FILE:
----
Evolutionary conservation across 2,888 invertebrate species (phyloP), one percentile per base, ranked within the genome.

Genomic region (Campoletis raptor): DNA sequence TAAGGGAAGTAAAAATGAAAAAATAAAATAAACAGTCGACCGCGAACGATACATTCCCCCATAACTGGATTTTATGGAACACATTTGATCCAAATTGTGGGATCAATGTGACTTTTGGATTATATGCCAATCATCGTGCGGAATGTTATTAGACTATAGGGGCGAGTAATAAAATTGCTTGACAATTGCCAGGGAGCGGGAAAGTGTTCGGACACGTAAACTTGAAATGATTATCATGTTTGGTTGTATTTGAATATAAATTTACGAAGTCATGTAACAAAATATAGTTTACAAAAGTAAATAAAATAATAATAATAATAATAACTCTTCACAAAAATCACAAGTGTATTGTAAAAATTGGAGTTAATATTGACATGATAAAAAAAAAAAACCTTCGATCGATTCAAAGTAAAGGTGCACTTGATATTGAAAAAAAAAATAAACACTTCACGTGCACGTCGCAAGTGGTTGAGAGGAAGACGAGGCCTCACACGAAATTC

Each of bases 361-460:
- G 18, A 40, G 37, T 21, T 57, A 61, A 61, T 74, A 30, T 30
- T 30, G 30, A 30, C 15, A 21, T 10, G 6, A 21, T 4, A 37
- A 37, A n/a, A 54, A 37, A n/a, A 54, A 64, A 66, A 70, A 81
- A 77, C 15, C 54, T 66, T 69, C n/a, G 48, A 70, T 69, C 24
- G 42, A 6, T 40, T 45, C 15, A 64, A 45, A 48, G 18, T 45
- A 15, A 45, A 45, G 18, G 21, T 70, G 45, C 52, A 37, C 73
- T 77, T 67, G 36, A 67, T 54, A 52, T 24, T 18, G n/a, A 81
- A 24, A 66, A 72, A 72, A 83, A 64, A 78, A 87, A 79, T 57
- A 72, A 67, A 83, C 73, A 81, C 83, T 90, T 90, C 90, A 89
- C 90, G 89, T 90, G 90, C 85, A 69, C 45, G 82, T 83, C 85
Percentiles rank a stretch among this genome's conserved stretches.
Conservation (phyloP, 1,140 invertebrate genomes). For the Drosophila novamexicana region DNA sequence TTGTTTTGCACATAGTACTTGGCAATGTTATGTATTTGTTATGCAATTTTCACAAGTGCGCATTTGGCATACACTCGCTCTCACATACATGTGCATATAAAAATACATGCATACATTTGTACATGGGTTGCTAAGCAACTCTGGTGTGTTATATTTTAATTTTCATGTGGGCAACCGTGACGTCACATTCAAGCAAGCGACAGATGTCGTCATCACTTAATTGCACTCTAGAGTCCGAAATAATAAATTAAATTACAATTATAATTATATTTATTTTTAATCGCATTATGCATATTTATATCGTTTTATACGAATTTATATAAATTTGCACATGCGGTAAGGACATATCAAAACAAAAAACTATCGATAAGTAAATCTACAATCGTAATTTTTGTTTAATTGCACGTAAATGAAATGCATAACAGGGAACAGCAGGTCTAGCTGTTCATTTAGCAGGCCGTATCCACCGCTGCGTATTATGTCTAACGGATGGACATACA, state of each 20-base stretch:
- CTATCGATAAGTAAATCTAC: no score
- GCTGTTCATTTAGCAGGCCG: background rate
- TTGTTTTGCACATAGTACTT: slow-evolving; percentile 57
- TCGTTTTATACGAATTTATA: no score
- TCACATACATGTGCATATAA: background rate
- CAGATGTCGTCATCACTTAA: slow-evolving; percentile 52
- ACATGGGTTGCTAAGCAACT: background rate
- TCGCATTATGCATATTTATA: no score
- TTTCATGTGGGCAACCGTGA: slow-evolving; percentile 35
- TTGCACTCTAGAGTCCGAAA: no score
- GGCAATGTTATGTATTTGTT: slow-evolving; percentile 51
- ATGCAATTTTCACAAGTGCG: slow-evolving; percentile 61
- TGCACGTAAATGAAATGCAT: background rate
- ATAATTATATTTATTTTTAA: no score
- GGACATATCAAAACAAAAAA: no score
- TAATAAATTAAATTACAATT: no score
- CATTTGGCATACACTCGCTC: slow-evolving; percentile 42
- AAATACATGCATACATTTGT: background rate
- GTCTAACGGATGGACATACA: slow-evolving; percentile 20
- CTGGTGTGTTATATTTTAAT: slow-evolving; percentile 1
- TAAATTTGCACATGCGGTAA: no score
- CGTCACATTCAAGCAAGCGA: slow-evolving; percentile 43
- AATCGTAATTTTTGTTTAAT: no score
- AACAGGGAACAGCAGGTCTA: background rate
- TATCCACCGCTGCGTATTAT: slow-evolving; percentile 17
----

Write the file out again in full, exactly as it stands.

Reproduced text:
Evolutionary conservation across 2,888 invertebrate species (phyloP), one percentile per base, ranked within the genome.

Genomic region (Campoletis raptor): DNA sequence TAAGGGAAGTAAAAATGAAAAAATAAAATAAACAGTCGACCGCGAACGATACATTCCCCCATAACTGGATTTTATGGAACACATTTGATCCAAATTGTGGGATCAATGTGACTTTTGGATTATATGCCAATCATCGTGCGGAATGTTATTAGACTATAGGGGCGAGTAATAAAATTGCTTGACAATTGCCAGGGAGCGGGAAAGTGTTCGGACACGTAAACTTGAAATGATTATCATGTTTGGTTGTATTTGAATATAAATTTACGAAGTCATGTAACAAAATATAGTTTACAAAAGTAAATAAAATAATAATAATAATAATAACTCTTCACAAAAATCACAAGTGTATTGTAAAAATTGGAGTTAATATTGACATGATAAAAAAAAAAAACCTTCGATCGATTCAAAGTAAAGGTGCACTTGATATTGAAAAAAAAAATAAACACTTCACGTGCACGTCGCAAGTGGTTGAGAGGAAGACGAGGCCTCACACGAAATTC

Each of bases 361-460:
- G 18, A 40, G 37, T 21, T 57, A 61, A 61, T 74, A 30, T 30
- T 30, G 30, A 30, C 15, A 21, T 10, G 6, A 21, T 4, A 37
- A 37, A n/a, A 54, A 37, A n/a, A 54, A 64, A 66, A 70, A 81
- A 77, C 15, C 54, T 66, T 69, C n/a, G 48, A 70, T 69, C 24
- G 42, A 6, T 40, T 45, C 15, A 64, A 45, A 48, G 18, T 45
- A 15, A 45, A 45, G 18, G 21, T 70, G 45, C 52, A 37, C 73
- T 77, T 67, G 36, A 67, T 54, A 52, T 24, T 18, G n/a, A 81
- A 24, A 66, A 72, A 72, A 83, A 64, A 78, A 87, A 79, T 57
- A 72, A 67, A 83, C 73, A 81, C 83, T 90, T 90, C 90, A 89
- C 90, G 89, T 90, G 90, C 85, A 69, C 45, G 82, T 83, C 85
Percentiles rank a stretch among this genome's conserved stretches.
Conservation (phyloP, 1,140 invertebrate genomes). For the Drosophila novamexicana region DNA sequence TTGTTTTGCACATAGTACTTGGCAATGTTATGTATTTGTTATGCAATTTTCACAAGTGCGCATTTGGCATACACTCGCTCTCACATACATGTGCATATAAAAATACATGCATACATTTGTACATGGGTTGCTAAGCAACTCTGGTGTGTTATATTTTAATTTTCATGTGGGCAACCGTGACGTCACATTCAAGCAAGCGACAGATGTCGTCATCACTTAATTGCACTCTAGAGTCCGAAATAATAAATTAAATTACAATTATAATTATATTTATTTTTAATCGCATTATGCATATTTATATCGTTTTATACGAATTTATATAAATTTGCACATGCGGTAAGGACATATCAAAACAAAAAACTATCGATAAGTAAATCTACAATCGTAATTTTTGTTTAATTGCACGTAAATGAAATGCATAACAGGGAACAGCAGGTCTAGCTGTTCATTTAGCAGGCCGTATCCACCGCTGCGTATTATGTCTAACGGATGGACATACA, state of each 20-base stretch:
- CTATCGATAAGTAAATCTAC: no score
- GCTGTTCATTTAGCAGGCCG: background rate
- TTGTTTTGCACATAGTACTT: slow-evolving; percentile 57
- TCGTTTTATACGAATTTATA: no score
- TCACATACATGTGCATATAA: background rate
- CAGATGTCGTCATCACTTAA: slow-evolving; percentile 52
- ACATGGGTTGCTAAGCAACT: background rate
- TCGCATTATGCATATTTATA: no score
- TTTCATGTGGGCAACCGTGA: slow-evolving; percentile 35
- TTGCACTCTAGAGTCCGAAA: no score
- GGCAATGTTATGTATTTGTT: slow-evolving; percentile 51
- ATGCAATTTTCACAAGTGCG: slow-evolving; percentile 61
- TGCACGTAAATGAAATGCAT: background rate
- ATAATTATATTTATTTTTAA: no score
- GGACATATCAAAACAAAAAA: no score
- TAATAAATTAAATTACAATT: no score
- CATTTGGCATACACTCGCTC: slow-evolving; percentile 42
- AAATACATGCATACATTTGT: background rate
- GTCTAACGGATGGACATACA: slow-evolving; percentile 20
- CTGGTGTGTTATATTTTAAT: slow-evolving; percentile 1
- TAAATTTGCACATGCGGTAA: no score
- CGTCACATTCAAGCAAGCGA: slow-evolving; percentile 43
- AATCGTAATTTTTGTTTAAT: no score
- AACAGGGAACAGCAGGTCTA: background rate
- TATCCACCGCTGCGTATTAT: slow-evolving; percentile 17